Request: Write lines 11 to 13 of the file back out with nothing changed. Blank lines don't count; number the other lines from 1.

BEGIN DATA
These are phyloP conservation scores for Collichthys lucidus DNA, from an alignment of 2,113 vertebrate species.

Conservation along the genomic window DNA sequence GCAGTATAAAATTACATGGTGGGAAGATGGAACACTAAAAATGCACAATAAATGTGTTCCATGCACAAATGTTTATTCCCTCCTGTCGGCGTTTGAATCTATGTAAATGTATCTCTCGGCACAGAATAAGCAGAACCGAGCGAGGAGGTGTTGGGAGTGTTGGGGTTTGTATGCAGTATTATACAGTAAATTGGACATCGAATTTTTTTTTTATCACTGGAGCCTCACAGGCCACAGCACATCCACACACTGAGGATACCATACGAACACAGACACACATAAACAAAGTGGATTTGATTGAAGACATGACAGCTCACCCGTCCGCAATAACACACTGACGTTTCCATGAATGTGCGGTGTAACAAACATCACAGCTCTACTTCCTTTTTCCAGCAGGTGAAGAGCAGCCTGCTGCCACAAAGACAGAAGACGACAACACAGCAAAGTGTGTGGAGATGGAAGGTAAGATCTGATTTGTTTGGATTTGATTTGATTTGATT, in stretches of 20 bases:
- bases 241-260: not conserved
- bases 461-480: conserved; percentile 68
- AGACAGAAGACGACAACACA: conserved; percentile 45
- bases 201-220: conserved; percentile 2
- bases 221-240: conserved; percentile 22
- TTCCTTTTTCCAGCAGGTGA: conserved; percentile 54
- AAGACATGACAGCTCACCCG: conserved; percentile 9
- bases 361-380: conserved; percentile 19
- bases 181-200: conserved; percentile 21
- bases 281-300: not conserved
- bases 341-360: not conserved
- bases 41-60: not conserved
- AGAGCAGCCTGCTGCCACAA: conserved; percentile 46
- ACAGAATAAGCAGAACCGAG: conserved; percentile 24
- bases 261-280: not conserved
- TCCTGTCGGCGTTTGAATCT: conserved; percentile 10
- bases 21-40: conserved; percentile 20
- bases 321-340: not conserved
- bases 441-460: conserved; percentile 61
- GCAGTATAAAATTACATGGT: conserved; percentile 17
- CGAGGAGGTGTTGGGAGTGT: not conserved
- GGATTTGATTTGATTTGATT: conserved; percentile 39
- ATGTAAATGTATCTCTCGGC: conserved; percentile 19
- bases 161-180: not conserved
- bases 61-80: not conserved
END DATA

- bases 181-200: conserved; percentile 21
- bases 281-300: not conserved
- bases 341-360: not conserved